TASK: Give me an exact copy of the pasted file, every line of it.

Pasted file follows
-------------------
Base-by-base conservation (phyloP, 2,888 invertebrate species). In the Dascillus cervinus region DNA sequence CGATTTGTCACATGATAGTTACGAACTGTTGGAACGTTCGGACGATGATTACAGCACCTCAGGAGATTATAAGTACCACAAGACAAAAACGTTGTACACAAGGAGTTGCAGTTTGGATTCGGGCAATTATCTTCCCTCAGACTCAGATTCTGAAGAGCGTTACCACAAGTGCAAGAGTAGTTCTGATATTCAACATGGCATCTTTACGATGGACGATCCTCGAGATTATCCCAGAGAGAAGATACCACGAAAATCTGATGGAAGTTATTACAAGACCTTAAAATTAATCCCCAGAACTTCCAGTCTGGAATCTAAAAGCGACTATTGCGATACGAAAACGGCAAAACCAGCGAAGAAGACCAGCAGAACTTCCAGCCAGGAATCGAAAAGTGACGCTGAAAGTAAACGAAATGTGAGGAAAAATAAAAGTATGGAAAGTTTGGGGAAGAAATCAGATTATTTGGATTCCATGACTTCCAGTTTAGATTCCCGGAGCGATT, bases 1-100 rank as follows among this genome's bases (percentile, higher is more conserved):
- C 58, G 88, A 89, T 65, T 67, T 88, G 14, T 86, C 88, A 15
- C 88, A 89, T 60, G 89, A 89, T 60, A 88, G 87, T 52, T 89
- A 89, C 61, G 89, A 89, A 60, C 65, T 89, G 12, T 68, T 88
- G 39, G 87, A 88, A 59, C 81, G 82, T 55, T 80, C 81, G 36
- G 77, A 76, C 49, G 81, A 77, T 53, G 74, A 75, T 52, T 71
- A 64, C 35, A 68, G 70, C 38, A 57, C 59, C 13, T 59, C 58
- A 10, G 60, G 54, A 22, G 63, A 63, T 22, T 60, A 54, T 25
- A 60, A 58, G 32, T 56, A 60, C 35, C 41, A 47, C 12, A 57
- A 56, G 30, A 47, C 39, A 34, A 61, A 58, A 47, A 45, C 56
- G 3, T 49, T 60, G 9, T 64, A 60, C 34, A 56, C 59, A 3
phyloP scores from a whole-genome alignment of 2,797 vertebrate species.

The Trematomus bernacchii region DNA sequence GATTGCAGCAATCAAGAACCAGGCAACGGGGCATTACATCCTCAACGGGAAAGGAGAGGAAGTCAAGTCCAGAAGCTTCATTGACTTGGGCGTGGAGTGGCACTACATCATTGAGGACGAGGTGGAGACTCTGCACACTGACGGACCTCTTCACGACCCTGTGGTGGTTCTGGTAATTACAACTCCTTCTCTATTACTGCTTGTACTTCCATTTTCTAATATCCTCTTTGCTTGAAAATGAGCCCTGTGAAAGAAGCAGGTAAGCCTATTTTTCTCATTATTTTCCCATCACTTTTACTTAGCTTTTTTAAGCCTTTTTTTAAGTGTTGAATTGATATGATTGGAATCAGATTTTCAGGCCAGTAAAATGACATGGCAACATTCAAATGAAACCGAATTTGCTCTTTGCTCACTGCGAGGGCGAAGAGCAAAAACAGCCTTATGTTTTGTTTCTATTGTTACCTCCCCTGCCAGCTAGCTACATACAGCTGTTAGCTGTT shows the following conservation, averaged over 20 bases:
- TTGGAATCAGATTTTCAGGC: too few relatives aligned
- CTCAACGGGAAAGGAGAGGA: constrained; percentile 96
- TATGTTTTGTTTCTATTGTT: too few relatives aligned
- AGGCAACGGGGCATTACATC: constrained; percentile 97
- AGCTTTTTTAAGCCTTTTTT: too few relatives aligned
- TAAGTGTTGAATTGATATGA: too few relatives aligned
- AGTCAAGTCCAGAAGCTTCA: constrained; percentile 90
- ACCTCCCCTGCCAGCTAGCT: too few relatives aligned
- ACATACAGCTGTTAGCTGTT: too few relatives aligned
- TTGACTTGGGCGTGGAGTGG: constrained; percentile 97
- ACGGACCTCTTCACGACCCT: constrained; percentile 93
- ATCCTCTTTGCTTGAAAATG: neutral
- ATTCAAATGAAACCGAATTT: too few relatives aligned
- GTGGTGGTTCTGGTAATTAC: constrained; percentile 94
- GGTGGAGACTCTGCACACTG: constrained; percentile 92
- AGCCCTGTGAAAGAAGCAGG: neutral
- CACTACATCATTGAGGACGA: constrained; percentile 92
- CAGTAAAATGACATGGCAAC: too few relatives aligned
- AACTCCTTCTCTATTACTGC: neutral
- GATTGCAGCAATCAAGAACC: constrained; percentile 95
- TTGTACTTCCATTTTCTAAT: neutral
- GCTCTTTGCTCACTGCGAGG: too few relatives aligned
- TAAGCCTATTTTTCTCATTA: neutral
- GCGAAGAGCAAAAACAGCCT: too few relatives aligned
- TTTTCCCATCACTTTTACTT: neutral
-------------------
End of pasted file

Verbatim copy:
Base-by-base conservation (phyloP, 2,888 invertebrate species). In the Dascillus cervinus region DNA sequence CGATTTGTCACATGATAGTTACGAACTGTTGGAACGTTCGGACGATGATTACAGCACCTCAGGAGATTATAAGTACCACAAGACAAAAACGTTGTACACAAGGAGTTGCAGTTTGGATTCGGGCAATTATCTTCCCTCAGACTCAGATTCTGAAGAGCGTTACCACAAGTGCAAGAGTAGTTCTGATATTCAACATGGCATCTTTACGATGGACGATCCTCGAGATTATCCCAGAGAGAAGATACCACGAAAATCTGATGGAAGTTATTACAAGACCTTAAAATTAATCCCCAGAACTTCCAGTCTGGAATCTAAAAGCGACTATTGCGATACGAAAACGGCAAAACCAGCGAAGAAGACCAGCAGAACTTCCAGCCAGGAATCGAAAAGTGACGCTGAAAGTAAACGAAATGTGAGGAAAAATAAAAGTATGGAAAGTTTGGGGAAGAAATCAGATTATTTGGATTCCATGACTTCCAGTTTAGATTCCCGGAGCGATT, bases 1-100 rank as follows among this genome's bases (percentile, higher is more conserved):
- C 58, G 88, A 89, T 65, T 67, T 88, G 14, T 86, C 88, A 15
- C 88, A 89, T 60, G 89, A 89, T 60, A 88, G 87, T 52, T 89
- A 89, C 61, G 89, A 89, A 60, C 65, T 89, G 12, T 68, T 88
- G 39, G 87, A 88, A 59, C 81, G 82, T 55, T 80, C 81, G 36
- G 77, A 76, C 49, G 81, A 77, T 53, G 74, A 75, T 52, T 71
- A 64, C 35, A 68, G 70, C 38, A 57, C 59, C 13, T 59, C 58
- A 10, G 60, G 54, A 22, G 63, A 63, T 22, T 60, A 54, T 25
- A 60, A 58, G 32, T 56, A 60, C 35, C 41, A 47, C 12, A 57
- A 56, G 30, A 47, C 39, A 34, A 61, A 58, A 47, A 45, C 56
- G 3, T 49, T 60, G 9, T 64, A 60, C 34, A 56, C 59, A 3
phyloP scores from a whole-genome alignment of 2,797 vertebrate species.

The Trematomus bernacchii region DNA sequence GATTGCAGCAATCAAGAACCAGGCAACGGGGCATTACATCCTCAACGGGAAAGGAGAGGAAGTCAAGTCCAGAAGCTTCATTGACTTGGGCGTGGAGTGGCACTACATCATTGAGGACGAGGTGGAGACTCTGCACACTGACGGACCTCTTCACGACCCTGTGGTGGTTCTGGTAATTACAACTCCTTCTCTATTACTGCTTGTACTTCCATTTTCTAATATCCTCTTTGCTTGAAAATGAGCCCTGTGAAAGAAGCAGGTAAGCCTATTTTTCTCATTATTTTCCCATCACTTTTACTTAGCTTTTTTAAGCCTTTTTTTAAGTGTTGAATTGATATGATTGGAATCAGATTTTCAGGCCAGTAAAATGACATGGCAACATTCAAATGAAACCGAATTTGCTCTTTGCTCACTGCGAGGGCGAAGAGCAAAAACAGCCTTATGTTTTGTTTCTATTGTTACCTCCCCTGCCAGCTAGCTACATACAGCTGTTAGCTGTT shows the following conservation, averaged over 20 bases:
- TTGGAATCAGATTTTCAGGC: too few relatives aligned
- CTCAACGGGAAAGGAGAGGA: constrained; percentile 96
- TATGTTTTGTTTCTATTGTT: too few relatives aligned
- AGGCAACGGGGCATTACATC: constrained; percentile 97
- AGCTTTTTTAAGCCTTTTTT: too few relatives aligned
- TAAGTGTTGAATTGATATGA: too few relatives aligned
- AGTCAAGTCCAGAAGCTTCA: constrained; percentile 90
- ACCTCCCCTGCCAGCTAGCT: too few relatives aligned
- ACATACAGCTGTTAGCTGTT: too few relatives aligned
- TTGACTTGGGCGTGGAGTGG: constrained; percentile 97
- ACGGACCTCTTCACGACCCT: constrained; percentile 93
- ATCCTCTTTGCTTGAAAATG: neutral
- ATTCAAATGAAACCGAATTT: too few relatives aligned
- GTGGTGGTTCTGGTAATTAC: constrained; percentile 94
- GGTGGAGACTCTGCACACTG: constrained; percentile 92
- AGCCCTGTGAAAGAAGCAGG: neutral
- CACTACATCATTGAGGACGA: constrained; percentile 92
- CAGTAAAATGACATGGCAAC: too few relatives aligned
- AACTCCTTCTCTATTACTGC: neutral
- GATTGCAGCAATCAAGAACC: constrained; percentile 95
- TTGTACTTCCATTTTCTAAT: neutral
- GCTCTTTGCTCACTGCGAGG: too few relatives aligned
- TAAGCCTATTTTTCTCATTA: neutral
- GCGAAGAGCAAAAACAGCCT: too few relatives aligned
- TTTTCCCATCACTTTTACTT: neutral